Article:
Orca From Same Pod Where Mother Carried Lost Calf Presumed Dead

But she later turned up and was seen with her family.

The Department of Fisheries and Oceans in Canada and the National Oceanic and Atmospheric Administration in the USA launched a massive cross-border search effort Thursday. The West Coast Marine Mammal Stranding Network has been alerted.

The hotline for stranding reports is 866-767-6114.

The DFO said teams were standing by in case J50 required medical treatment.

The Center for Whale Research said that the orca and her group became separated from the main pod somewhere in the Strait of Juan de Fuca.

"Watching J50 during the past three months is what extinction looks like when survival is threatened for all by food deprivation and lack of reproduction", the center's statement said. "We have seen all the other members of her family during these outings".

The center added: "The message brought by J50, and by J35 and her dead calf a few weeks ago, is that the [southern resident killer whales] are running out of reproductive capacity and extinction of this population is looming, while the humans convene task forces and conference calls that result in nothing, or worse than nothing, diverting attention and resources from solving the underlying ecological problems that will ultimately make this once-productive region unlivable for all". But no one has seen her in days.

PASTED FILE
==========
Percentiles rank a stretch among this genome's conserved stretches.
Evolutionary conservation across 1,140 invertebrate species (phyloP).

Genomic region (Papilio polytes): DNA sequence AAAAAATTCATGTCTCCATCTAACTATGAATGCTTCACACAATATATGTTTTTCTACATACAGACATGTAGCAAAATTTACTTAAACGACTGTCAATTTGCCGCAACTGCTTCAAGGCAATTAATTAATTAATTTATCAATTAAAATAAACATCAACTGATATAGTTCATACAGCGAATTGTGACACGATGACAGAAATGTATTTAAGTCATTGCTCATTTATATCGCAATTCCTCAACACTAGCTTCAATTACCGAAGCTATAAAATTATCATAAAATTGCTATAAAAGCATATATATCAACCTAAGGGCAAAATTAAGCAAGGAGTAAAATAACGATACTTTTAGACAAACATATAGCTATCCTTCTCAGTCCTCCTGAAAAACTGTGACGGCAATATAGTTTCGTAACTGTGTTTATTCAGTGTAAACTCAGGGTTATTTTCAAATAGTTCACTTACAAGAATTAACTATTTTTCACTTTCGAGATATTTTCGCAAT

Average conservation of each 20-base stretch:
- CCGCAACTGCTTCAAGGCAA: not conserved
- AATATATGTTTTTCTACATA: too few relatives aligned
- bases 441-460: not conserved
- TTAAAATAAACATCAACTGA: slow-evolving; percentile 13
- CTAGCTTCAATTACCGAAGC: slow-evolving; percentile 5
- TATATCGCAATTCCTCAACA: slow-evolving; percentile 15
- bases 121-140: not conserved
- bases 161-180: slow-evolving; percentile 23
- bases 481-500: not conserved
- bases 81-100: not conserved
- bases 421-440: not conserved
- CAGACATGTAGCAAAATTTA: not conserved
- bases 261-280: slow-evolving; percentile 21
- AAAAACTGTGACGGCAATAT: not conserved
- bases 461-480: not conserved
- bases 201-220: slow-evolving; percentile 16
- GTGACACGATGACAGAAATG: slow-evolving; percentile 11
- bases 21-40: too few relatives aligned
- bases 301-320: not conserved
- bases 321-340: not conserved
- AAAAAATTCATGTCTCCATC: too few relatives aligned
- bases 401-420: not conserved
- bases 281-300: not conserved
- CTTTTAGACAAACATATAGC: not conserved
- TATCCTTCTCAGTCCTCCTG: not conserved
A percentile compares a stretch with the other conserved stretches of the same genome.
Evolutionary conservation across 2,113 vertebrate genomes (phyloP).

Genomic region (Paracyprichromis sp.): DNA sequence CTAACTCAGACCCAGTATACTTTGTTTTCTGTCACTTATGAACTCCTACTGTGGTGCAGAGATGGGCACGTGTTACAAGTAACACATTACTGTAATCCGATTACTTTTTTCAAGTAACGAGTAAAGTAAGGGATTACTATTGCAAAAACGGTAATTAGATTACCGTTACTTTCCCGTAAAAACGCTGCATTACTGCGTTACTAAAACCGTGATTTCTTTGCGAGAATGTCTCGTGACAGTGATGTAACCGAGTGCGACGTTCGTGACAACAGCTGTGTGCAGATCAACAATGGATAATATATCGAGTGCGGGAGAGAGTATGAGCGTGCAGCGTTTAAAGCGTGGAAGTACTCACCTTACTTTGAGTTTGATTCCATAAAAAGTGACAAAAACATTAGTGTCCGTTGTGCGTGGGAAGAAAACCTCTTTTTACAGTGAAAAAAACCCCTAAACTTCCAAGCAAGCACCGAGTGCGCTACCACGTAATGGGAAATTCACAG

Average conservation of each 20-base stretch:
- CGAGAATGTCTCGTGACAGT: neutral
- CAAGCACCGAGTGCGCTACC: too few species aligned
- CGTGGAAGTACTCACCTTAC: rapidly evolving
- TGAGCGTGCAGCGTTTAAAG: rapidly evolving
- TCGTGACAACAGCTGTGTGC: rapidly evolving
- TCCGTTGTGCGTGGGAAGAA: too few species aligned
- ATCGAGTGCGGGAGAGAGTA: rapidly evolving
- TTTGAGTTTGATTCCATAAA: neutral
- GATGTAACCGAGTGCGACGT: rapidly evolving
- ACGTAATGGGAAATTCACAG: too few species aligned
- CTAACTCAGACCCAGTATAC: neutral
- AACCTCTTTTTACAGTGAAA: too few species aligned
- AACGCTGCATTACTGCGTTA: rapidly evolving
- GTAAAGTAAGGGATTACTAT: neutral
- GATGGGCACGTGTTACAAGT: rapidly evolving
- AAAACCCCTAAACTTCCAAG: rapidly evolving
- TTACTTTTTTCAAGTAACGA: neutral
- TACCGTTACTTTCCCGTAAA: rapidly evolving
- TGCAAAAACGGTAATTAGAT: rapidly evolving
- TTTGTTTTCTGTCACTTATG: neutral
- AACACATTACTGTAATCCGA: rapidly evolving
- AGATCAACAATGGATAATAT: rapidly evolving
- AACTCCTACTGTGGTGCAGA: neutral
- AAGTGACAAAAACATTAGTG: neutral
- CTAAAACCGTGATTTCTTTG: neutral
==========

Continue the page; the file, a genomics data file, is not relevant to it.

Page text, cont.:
The high-profile cases have focused worldwide attention on the plight of southern resident killer whales, whose numbers have dwindled to 75 and now - if J50 has died - to 74 in three pods. The pod has not produced viable offspring in three years.

The orcas have struggled with pollution, boat noise and, most severely, a lack of their preferred prey, chinook salmon, because of dams, habitat loss and overfishing.

Officials had hoped that J50, born in December 2014, might eventually reproduce and assist with the species' recovery.

NOAA has prepared plans to capture J50 if she can be taken from her pod safely or is otherwise stranded or alone.

"I thought she was dead Monday", Balcomb said.

Researchers have been monitoring J50 since noticing her emaciated state. As teams scrambled to find her Thursday, she failed to appear with her pod once again, despite favorable sighting conditions.

With J50′s presumed death, there are now just 74 southern resident orcas left in the wild. The search at this point is just a matter of protocol, he said.

"(She) definitely captured our hearts, but I don't want to leave you with any false hopes, this is a very sick whale", he said.

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